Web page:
Texas officials unveil Tejano Monument at state Capitol

Officials gathered Thursday on the grounds of the Texas Capitol for the unveiling of the state’s Tejano Monument, 11 life-size bronze statues crafted by Laredo artist Armando Hinojosa commemorating the contributions of Texas’ Spanish and Mexican settlers.

Gov. Rick Perry, who attended the unveiling, said the monument “reflects a larger truth about the origins of Texas, about the contributions of so many Hispanic citizens to the creation of the state we love.”

Just before the ceremony, the Los Angeles Times spoke with Emilio Zamora, a history professor at the University of Texas at Austin, about the 12-year effort to build the monument and its significance. Zamora is working on a curriculum project that will use the monument as an educational tool for Texas students.

Q: Where does the word “Tejano” come from?


A: The way the people who have been involved in constructing the monument describe “Tejano” is that it is the direct translation of Texan into Spanish. It is the most popular term of reference by Mexican people in Texas who have long-lasting ties to the land. It’s basically a regional self-reference by people who see themselves as people of the soil, descendants of settlers in this area in the 16, 17, 1800s.

Q: What does it mean to be “Tejano” as opposed to Mexican American?

A: “Tejano” is a regional variant of Mexican American or Mexicano, akin to Californiano and Nuevo Mexicano.

Q: Californiano?

A: Well, it’s not used. The most popular term among Mexican people in the southwest is “Tejano,” in part because people have been careful to preserve the past.

Q: Why did organizers focus on building this monument?

A: There is nothing else like it on the Capitol grounds, that the state recognize the Mexican American community and lend legitimacy to their claims on the soil. That in many ways is a response to the conventional under-representation of Mexican people in U.S. history.

Q: Why was it important to build the monument in Austin?

A: The Capitol grounds are one of the most popular sites for tourists, in state and out of state, as well as visits by public school students. It’s the most popular destination for people interested in learning something about Texas history.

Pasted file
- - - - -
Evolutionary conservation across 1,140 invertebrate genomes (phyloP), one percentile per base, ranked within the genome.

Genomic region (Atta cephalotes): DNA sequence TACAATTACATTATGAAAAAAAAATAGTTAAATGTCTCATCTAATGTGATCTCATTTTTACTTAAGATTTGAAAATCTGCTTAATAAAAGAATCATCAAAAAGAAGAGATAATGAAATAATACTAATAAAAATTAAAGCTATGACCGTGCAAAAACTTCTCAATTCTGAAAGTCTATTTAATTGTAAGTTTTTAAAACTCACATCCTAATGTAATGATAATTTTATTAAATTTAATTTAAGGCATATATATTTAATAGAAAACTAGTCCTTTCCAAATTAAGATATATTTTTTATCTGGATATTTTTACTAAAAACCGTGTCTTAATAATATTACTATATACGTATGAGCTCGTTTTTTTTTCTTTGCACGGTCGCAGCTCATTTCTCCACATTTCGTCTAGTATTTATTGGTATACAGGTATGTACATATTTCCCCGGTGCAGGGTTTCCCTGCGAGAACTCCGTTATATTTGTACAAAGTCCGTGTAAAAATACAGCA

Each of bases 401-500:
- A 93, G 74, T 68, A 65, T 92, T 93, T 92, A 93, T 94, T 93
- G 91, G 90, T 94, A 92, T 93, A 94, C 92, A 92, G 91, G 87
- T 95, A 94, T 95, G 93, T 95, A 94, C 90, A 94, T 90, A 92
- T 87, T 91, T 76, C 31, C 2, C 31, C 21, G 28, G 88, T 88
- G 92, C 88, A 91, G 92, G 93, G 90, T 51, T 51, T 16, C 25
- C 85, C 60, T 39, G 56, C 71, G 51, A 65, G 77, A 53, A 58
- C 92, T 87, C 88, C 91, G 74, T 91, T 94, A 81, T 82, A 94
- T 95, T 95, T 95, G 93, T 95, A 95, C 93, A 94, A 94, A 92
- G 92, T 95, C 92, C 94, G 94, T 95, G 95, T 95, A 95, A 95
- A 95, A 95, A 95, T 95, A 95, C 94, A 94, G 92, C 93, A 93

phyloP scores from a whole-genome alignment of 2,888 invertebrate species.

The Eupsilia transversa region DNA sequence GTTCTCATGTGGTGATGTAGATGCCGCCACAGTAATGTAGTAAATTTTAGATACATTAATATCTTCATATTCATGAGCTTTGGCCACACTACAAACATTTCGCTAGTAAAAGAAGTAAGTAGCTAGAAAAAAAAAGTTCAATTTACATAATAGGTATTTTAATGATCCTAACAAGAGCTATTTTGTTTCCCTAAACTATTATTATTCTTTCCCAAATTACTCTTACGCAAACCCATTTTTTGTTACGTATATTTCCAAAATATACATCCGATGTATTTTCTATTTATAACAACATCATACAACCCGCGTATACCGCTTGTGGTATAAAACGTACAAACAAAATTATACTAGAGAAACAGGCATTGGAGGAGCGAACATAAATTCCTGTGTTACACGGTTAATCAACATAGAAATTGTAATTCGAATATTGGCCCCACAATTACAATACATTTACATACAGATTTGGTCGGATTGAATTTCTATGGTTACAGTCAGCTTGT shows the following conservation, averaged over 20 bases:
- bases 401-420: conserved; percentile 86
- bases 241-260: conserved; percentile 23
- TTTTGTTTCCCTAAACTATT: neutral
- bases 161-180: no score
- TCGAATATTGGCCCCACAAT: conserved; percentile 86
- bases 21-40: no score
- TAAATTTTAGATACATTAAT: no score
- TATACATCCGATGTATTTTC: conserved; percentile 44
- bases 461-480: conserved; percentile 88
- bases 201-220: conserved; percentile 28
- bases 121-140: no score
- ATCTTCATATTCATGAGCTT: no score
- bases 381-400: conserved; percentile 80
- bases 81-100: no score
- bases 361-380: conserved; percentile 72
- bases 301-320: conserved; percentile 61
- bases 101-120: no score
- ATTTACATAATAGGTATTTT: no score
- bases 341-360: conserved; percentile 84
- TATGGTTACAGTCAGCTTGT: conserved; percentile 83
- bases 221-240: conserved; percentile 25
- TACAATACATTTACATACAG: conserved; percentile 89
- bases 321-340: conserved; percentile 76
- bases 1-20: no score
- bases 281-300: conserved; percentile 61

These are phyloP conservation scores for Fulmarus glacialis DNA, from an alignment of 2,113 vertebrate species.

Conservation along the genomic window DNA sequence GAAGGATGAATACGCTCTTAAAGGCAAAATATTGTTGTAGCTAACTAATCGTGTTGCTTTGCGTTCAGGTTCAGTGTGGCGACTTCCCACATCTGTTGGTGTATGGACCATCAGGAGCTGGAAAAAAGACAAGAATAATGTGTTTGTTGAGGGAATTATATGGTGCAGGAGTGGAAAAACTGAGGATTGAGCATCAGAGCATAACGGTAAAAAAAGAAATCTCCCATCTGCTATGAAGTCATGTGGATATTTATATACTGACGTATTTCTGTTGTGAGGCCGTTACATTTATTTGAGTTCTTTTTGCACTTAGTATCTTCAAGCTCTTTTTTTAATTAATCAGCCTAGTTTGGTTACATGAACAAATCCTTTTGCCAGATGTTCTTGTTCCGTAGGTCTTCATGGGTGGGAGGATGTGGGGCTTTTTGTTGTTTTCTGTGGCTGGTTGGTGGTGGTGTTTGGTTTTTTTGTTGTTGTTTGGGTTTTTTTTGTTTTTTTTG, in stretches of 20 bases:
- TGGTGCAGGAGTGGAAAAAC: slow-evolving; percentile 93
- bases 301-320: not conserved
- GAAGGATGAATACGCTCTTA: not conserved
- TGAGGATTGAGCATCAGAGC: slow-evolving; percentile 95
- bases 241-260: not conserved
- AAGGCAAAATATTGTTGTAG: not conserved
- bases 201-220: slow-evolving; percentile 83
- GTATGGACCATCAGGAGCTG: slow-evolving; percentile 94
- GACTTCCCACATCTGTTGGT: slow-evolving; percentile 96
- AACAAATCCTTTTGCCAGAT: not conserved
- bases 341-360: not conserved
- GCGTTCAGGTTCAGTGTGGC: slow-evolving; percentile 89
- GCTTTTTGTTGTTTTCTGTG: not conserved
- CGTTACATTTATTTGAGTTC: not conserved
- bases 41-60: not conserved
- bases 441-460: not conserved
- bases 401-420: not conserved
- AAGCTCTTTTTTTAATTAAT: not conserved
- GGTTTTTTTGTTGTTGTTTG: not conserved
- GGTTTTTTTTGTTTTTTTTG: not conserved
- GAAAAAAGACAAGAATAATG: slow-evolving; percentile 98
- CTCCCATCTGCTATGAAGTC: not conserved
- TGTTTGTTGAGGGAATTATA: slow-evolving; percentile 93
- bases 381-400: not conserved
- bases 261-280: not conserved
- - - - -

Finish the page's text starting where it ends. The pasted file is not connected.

Q: Is the location of the monument significant, and why did organizers fight for it to be on the south lawn?

A: Yes, it’s very prominently placed in the most important part of the grounds, which is practically the front of the state Capitol building. There are statues all around the grounds, but the front has a few statues. It’s one of the most attractive parts of the grounds.

Q: What does the monument look like?

A: It’s really several statues in one. It’s built over several slabs of granite from the same quarry that they used to build the Texas Capitol. Atop the statue is an explorer with his hand up looking in the distance. Next to him is a vaquero, a Mexican cowboy, sitting on a beautiful horse. The structure also includes a man and a woman looking at each other and under them are a boy and a girl, so in addition to depicting the exploration and settlement experiences of early Tejano history, the board decided along with the artist to present a family portrait.

Q: Monuments in the Texas capital have proved controversial — Gov. [George W.] Bushhad Confederate plaques removed from the state Supreme Court and replaced with plaques touting equal justice for all Texan. Will the Tejano Monument cause a stir in Texas?

A: The view of the board is that this will complement the conventional treatment of Tejano history and help them to provide a more complete and fair rendering of the history of the state.

Q: Are there any other Tejano monuments?

A: In other parts of the state, yes. There are important monuments in San Antonio and Goliad, but there are very few and none are so prominently displayed as this.

Q: I heard the monument cost more than $2 million, about half paid for by the state, the rest through donations. Who paid for it?

A: The money came from an appropriations bill in the Legislature and private donations.

Q: How will the Tejano Monument be used to educate people?

A: The hope is that first of all, the guides in the state capital can be fully informed about the meaning, the Tejano experience and how to interpret it, so that when children are brought in with their families, they can be provided with a reliable interpretation that they can take back to their classrooms and their homes.

Part of the curriculum project is to start with six classes of fourth graders, to teach them about Tejano history. Then we hope to hold workshops throughout the state to encourage teachers to use the curriculum, too.


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